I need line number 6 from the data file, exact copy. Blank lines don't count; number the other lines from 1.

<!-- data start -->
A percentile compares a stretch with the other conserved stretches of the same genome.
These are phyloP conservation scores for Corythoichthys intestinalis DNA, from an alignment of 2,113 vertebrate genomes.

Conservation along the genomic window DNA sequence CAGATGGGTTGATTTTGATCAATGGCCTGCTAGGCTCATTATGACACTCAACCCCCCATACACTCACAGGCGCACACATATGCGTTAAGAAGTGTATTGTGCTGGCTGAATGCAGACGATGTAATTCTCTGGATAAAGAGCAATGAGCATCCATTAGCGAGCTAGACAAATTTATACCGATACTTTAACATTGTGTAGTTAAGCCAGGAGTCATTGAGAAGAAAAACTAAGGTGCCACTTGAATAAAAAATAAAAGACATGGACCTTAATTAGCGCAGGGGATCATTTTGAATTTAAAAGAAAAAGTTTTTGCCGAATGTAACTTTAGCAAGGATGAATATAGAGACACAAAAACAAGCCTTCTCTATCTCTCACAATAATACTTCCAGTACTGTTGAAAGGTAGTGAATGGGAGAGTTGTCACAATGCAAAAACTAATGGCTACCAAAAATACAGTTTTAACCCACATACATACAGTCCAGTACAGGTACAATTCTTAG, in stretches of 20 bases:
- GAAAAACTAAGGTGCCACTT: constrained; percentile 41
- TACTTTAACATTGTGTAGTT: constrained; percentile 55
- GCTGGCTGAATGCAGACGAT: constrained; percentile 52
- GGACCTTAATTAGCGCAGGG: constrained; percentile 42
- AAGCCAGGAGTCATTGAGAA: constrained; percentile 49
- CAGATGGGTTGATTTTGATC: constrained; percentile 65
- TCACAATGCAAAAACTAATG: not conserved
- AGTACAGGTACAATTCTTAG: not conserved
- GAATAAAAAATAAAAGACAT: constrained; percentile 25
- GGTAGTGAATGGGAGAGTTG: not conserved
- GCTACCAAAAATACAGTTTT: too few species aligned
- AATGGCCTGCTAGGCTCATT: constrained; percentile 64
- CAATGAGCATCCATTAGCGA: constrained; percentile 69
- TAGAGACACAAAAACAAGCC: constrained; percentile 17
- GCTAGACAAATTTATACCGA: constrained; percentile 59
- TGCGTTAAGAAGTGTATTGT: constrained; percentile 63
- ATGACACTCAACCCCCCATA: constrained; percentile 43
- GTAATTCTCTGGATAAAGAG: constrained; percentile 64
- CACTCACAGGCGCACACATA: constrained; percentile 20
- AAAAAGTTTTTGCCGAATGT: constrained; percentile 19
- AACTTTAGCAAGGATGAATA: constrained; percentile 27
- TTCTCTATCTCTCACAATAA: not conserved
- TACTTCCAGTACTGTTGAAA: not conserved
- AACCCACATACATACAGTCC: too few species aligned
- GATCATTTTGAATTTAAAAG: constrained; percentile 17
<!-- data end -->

- GCTGGCTGAATGCAGACGAT: constrained; percentile 52